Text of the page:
The discovery of vast oil deposits in Lake Maracaibo complicated matters somewhat for Gómez. U.S. President Warren Harding attached singular importance to promoting the expansion of U.S. oil interests abroad, and the State Department was riddled with officials compromised by conflicts of interest.

For example, William T.S. Doyle, the resident manager of Shell Oil in 1919-1920, was a former head of the State Department’s Division of Latin American Affairs. Jordan Stabler, another State Department official, went on to work for Gulf Oil. Francis Loomis, a powerful State Department official, later worked for Standard Oil.

In December 1921, Gómez received a shock when he was apprised of a plot for a military invasion of Venezuela. The plan was foiled when the Dutch authorities stopped a ship setting forth from Holland. The ship had been chartered to travel to Venezuela, apparently to engage in a “filibustering expedition.” Another ship was prevented from setting sail from England. Both ships, the British Public Records Office stated, had been funded to the tune of $400,000 by “oil interests of the United States,” which “had been pulling every possible string in order to block the development of the British Concessions which they ultimately hoped to get hold of.”

Though the plot hatched by American oil interests never came to fruition, the growing oil presence was a concern for Santos Gómez, the Zulia state governor. In 1923, he personally wrote Gómez, warning his chief that oil workers could be subverted by enemies of the regime.

The U.S. Navy in Zulia

Officially, the later Republican administration of Calvin Coolidge espoused a policy of non-intervention in Latin American affairs. Nevertheless, Gómez acted decisively to appoint a stronger and more competent state governor in Zulia, Vincencio Pérez Soto. According to the historian Brian McBeth, rumors of oil companies sponsoring Zulia secession concerned Gómez and convinced the dictator of the need to appoint a stronger man as state president. Clearly, the oil-rich Zulia region was increasingly critical. By 1928, in fact, Venezuela would become the leading world oil exporter.

In the 1920s, U.S. economic interests in Zulia grew, with American oil companies such as Standard Oil and Gulf joining their British counterparts in the Lake Maracaibo area. According to the U.S. consul in Maracaibo, Alexander Sloan, there was widespread disaffection in Maracaibo against the Gómez government. Sloan said that Zulia natives as well as Maracaibo residents “do not now and have not for years felt any great affection for the central government.”

Meanwhile, Pérez Soto was confronted with unsettling news. On July 2, 1926 the USS Niagara arrived off the coast of Zulia. The U.S. consul requested that the sailors be allowed to celebrate the 4th of July in Venezuela. When an air officer attached to the Niagara requested permission to fly over Maracaibo in honor of July 4th, Pérez Soto grew suspicious. Reports reached the governor that the real reason for the over flight was to take aerial photographs of the region. Pérez Soto barred the disembarking of the Niagara crew and refused to authorize the over-flight.

Writing Gómez, the governor related that the U.S. sought to station the Niagara in Venezuelan waters “as a kind of sentinel of North American interests in Venezuela.” Pérez Soto then employed his intelligence to obtain detailed reports concerning the activities of U.S. marines from the Niagara on Zapara island, located in the mouth of the Maracaibo Bar.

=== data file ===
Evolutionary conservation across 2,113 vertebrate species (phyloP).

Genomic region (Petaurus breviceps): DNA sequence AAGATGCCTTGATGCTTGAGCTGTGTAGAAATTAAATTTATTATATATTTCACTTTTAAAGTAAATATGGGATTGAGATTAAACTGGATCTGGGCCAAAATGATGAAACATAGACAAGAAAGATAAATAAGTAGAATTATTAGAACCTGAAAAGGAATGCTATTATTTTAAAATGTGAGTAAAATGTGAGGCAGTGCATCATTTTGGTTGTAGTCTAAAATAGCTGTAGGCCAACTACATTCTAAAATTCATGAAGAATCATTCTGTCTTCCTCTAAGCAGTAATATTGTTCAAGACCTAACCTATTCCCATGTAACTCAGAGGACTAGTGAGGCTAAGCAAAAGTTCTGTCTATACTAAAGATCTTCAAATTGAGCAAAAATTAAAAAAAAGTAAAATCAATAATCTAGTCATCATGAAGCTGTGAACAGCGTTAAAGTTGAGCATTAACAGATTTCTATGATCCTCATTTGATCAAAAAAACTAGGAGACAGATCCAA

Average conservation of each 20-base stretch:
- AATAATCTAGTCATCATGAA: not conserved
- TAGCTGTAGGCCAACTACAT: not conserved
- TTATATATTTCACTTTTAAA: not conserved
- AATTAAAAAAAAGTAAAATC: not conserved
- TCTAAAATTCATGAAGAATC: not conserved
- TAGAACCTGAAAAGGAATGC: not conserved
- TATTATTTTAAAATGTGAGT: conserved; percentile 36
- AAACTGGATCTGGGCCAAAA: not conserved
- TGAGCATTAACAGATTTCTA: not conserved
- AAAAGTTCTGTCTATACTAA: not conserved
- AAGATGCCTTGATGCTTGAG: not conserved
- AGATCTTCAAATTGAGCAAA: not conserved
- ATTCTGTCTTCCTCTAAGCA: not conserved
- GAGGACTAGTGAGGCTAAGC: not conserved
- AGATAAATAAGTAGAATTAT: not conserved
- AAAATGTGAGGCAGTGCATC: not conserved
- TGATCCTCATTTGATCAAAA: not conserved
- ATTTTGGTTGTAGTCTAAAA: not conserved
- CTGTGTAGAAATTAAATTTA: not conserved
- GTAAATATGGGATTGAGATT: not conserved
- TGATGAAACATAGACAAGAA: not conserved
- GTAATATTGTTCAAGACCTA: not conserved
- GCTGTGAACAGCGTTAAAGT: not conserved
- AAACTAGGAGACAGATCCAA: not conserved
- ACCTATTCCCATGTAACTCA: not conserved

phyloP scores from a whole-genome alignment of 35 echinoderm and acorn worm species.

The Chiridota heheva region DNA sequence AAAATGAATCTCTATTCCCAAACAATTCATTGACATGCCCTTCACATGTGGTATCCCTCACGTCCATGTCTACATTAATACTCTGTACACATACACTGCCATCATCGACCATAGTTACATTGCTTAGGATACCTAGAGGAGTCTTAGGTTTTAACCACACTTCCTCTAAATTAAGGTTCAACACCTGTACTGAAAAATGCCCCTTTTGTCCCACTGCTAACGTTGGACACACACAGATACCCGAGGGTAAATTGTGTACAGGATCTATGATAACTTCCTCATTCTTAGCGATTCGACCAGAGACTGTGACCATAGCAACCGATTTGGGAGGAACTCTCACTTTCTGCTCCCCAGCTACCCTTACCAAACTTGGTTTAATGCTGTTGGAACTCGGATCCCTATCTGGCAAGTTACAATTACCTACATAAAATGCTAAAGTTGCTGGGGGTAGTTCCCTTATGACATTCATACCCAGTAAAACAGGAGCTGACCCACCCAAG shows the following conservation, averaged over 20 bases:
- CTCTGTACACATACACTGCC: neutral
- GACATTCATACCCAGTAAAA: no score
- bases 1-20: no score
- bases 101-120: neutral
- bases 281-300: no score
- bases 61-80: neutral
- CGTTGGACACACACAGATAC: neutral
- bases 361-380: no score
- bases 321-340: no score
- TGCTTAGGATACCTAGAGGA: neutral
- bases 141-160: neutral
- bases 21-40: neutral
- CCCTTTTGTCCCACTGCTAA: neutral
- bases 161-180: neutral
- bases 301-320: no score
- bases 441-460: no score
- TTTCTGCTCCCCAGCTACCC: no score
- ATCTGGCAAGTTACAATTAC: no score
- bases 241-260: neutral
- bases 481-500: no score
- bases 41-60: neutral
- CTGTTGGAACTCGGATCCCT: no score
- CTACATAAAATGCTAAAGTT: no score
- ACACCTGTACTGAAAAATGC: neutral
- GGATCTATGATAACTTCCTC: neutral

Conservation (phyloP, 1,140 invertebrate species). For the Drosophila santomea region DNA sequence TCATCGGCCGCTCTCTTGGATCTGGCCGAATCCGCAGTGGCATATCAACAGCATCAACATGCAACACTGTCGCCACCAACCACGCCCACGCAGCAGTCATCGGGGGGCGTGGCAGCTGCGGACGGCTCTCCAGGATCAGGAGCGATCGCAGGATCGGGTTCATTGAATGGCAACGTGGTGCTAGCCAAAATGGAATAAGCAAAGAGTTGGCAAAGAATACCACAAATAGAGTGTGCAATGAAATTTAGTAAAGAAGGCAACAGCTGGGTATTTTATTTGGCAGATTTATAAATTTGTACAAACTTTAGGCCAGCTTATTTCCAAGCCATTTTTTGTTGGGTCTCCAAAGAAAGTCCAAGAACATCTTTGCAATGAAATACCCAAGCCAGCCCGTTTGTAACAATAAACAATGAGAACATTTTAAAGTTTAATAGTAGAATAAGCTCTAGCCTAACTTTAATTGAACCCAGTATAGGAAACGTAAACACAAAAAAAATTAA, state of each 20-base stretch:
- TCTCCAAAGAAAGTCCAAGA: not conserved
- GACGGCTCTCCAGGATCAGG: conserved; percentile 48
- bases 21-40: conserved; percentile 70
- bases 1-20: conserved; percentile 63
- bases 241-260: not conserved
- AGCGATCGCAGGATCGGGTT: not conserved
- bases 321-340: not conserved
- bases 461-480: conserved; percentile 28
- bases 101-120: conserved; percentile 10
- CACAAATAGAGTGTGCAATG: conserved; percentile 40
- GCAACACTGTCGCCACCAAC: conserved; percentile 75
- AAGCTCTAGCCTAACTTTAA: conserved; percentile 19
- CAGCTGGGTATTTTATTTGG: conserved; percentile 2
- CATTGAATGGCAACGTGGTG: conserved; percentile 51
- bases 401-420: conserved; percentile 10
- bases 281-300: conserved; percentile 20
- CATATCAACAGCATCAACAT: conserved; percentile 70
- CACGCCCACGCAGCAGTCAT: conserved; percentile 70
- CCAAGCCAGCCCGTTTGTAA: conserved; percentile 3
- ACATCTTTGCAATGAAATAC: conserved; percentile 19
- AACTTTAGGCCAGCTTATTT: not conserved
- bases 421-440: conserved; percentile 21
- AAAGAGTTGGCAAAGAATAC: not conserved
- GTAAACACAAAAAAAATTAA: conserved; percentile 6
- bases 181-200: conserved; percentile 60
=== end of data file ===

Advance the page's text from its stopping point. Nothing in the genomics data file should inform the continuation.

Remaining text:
Pérez Soto uncovered that the Niagara crew had mounted a wireless radio with a reach of 2,000 miles. Pérez Soto was particularly concerned that powerful sectors of Maracaibo society might conspire with the United States to further Zulia secession with the aim of separating the state from the rest of Venezuela.

The Republic of Zulia

In an effort to lessen tensions with foreign interests, Pérez Soto assured oil company managers that he was “anxious to discuss their problems with them and to lend them any aid in his power.” Pérez Soto sought to assert his authority over the oil companies through diplomatic and legal means. As the U.S. consul put it, Pérez Soto and local officials were determined “that conditions such as existed in Tampico [Mexico] are not to be tolerated here, and [they] have become much stricter in enforcing discipline and obedience to the laws.” In a note to Gómez, Pérez Soto mused that perhaps the oil companies would put up with legality and honesty—”or maybe not, and they will try to undermine me,” through their representatives in Caracas.

In many respects Pérez Soto had been more a more forceful governor than his predecessors. For Gómez, however, the risk was that the more powerful Pérez Soto became, the greater the possibility that the charismatic politician would become a rival in his own right. As Gómez consolidated power he faced yet further military unrest, and there were ample opportunities for Pérez Soto to create intrigue.

In July 1928 Col. Jose Maria Fossi, a trusted Gómez subordinate, turned against the dictator, taking the city of La Vela de Coro for a few hours. The military uprising, which called for revolutionaries to be reinforced by 300 Venezuelan and 90 Dominican rebels working in Curacao, was crushed by Gómez’s troops. Fossi later remarked that Pérez Soto had approached him and offered him money in exchange for his support in fomenting a separatist movement. The ultimate aim was to form a new republic comprising the Venezuelan states of Zulia, Falcon, and the Catatumbo region of Colombia. The venture, added Fossi, would have the support of the oil companies in Lake Maracaibo.

While such reports must be treated cautiously, Colombian authorities were apparently concerned about a plot and Bogotá’s House of Deputies met in secret session to discuss “moves of Yankee agents in the Departments of Santander and Goagira which sought to provoke a separatist movement which, united to Zulia, would form the Republic of Zulia.” Pérez Soto dismissed rumors of his involvement in Zulia secession as “treason against the Fatherland, and an immense dishonor.” However, Pérez Soto’s credibility was further damaged when correspondence reached Gómez himself hinting at efforts to involve Pérez Soto in Zulia secessionist plots. McBeth writes that “important oilmen with close connections with the State Department had enquired about the suitability of Pérez Soto as President of Zulia.”